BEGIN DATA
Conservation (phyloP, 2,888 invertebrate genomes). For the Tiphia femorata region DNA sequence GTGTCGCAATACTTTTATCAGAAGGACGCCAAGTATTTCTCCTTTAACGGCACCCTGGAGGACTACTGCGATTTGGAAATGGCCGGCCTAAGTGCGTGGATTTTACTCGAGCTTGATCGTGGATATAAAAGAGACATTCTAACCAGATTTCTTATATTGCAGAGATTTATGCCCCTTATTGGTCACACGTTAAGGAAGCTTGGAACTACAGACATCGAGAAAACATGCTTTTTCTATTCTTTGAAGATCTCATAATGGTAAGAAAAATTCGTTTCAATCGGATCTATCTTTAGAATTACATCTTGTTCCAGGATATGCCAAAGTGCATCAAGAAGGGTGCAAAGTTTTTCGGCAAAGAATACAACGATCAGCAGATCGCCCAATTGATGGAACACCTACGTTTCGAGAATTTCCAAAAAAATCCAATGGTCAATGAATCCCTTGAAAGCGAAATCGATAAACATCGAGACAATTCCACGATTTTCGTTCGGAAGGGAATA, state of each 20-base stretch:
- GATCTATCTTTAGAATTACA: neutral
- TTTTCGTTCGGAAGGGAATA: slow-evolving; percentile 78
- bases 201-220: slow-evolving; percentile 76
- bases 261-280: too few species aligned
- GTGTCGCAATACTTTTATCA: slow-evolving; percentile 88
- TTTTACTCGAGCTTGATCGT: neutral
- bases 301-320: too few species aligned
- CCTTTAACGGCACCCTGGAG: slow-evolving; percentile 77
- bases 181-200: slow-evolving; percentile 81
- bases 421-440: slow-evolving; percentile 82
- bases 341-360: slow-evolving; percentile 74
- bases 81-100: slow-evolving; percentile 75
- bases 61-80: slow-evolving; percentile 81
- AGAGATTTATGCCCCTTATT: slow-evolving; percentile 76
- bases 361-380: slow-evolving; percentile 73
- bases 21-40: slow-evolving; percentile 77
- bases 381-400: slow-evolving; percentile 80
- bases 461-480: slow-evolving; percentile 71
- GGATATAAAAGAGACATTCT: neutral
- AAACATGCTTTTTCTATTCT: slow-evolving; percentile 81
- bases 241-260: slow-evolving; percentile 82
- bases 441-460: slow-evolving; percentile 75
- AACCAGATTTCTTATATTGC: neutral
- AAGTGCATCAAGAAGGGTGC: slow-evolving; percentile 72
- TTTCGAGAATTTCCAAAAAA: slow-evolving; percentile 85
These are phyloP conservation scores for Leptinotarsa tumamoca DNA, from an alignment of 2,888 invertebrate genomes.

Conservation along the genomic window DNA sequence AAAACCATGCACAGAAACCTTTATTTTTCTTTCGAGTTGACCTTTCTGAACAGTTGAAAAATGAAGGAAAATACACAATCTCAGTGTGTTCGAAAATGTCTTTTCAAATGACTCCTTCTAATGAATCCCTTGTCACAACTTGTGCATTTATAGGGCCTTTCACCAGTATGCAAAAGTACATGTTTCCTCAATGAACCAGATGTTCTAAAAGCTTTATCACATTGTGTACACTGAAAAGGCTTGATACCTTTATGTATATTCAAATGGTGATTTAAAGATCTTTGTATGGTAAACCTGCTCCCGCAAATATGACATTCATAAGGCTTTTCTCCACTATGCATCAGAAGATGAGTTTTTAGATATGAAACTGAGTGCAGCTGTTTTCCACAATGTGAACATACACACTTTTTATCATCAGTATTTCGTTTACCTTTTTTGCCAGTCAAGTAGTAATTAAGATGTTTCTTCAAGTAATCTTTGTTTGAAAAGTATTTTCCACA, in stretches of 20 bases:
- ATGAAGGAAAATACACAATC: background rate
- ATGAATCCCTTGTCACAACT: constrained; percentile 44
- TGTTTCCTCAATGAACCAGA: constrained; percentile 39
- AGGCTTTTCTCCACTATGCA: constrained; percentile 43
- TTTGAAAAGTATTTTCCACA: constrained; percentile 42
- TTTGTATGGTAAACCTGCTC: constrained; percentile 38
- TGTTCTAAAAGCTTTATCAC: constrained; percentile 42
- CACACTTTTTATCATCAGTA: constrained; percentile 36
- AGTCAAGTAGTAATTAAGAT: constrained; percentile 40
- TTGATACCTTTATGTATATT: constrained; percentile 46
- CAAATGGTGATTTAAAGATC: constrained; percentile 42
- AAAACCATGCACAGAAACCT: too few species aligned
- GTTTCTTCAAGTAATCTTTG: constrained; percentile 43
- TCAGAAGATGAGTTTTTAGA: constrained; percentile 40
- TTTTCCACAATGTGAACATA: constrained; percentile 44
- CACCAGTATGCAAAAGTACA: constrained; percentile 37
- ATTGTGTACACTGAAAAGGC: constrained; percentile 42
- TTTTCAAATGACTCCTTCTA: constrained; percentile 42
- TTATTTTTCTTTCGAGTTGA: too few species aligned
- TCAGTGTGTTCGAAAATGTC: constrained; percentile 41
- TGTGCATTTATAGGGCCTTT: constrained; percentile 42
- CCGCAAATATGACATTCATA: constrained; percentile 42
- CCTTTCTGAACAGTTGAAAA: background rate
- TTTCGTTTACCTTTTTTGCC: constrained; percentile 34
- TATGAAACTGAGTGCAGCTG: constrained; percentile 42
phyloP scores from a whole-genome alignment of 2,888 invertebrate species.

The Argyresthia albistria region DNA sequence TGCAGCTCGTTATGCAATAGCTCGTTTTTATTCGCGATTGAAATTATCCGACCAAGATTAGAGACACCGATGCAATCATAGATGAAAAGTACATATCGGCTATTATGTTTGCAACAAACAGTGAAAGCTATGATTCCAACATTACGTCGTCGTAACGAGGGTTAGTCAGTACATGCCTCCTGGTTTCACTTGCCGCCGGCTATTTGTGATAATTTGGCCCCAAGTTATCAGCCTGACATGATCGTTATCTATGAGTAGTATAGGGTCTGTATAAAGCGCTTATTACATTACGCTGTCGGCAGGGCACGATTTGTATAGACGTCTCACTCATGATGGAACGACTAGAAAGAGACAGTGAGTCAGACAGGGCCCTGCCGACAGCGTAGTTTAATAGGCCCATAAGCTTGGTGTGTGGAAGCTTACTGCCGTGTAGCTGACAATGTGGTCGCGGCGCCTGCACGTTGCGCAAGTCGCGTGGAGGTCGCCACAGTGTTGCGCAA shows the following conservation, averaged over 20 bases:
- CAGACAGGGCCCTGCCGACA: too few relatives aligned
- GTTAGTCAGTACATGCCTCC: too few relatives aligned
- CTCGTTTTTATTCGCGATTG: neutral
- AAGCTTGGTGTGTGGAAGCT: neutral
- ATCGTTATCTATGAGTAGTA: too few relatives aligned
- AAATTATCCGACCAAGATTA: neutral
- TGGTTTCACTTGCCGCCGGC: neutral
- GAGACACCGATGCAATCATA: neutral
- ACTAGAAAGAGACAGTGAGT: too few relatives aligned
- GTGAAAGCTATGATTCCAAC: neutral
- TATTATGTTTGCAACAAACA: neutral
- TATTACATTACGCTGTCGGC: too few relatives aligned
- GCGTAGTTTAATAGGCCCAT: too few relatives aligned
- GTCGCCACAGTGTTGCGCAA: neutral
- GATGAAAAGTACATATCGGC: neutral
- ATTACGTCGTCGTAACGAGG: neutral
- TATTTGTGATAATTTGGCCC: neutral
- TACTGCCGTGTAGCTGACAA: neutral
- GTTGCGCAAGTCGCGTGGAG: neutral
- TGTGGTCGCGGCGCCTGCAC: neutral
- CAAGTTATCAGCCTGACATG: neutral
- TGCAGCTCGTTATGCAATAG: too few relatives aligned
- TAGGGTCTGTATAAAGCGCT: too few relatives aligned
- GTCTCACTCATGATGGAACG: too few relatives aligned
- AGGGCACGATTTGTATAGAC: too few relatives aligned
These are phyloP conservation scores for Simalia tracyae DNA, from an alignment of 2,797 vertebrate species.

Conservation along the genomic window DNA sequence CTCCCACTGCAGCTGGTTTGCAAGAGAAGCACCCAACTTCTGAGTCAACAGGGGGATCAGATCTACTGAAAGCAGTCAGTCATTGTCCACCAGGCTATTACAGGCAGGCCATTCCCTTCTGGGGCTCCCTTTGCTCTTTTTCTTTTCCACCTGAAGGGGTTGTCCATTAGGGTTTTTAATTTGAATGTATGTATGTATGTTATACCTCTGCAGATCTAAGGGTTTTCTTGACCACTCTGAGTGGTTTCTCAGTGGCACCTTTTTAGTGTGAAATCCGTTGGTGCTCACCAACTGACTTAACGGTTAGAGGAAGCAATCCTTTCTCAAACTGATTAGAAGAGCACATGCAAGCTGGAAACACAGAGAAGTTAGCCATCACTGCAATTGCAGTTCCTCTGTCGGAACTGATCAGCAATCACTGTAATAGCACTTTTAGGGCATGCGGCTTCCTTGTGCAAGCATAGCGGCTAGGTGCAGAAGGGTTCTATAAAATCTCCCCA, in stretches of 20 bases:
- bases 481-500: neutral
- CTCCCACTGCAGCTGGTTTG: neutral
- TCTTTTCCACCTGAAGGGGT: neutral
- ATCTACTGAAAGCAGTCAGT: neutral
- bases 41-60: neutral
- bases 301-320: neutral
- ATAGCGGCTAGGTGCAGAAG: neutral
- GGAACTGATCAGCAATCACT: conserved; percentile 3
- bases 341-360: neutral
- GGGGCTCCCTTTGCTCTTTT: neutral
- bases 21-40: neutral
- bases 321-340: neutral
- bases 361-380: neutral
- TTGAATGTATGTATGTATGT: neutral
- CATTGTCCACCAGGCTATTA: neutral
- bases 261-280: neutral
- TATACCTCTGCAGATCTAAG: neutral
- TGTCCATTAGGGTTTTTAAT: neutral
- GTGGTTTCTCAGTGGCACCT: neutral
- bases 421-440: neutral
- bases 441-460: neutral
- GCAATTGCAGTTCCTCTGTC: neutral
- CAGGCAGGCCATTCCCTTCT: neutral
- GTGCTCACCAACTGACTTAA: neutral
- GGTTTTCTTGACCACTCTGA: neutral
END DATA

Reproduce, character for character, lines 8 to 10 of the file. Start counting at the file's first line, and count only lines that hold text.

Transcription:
- bases 301-320: too few species aligned
- CCTTTAACGGCACCCTGGAG: slow-evolving; percentile 77
- bases 181-200: slow-evolving; percentile 81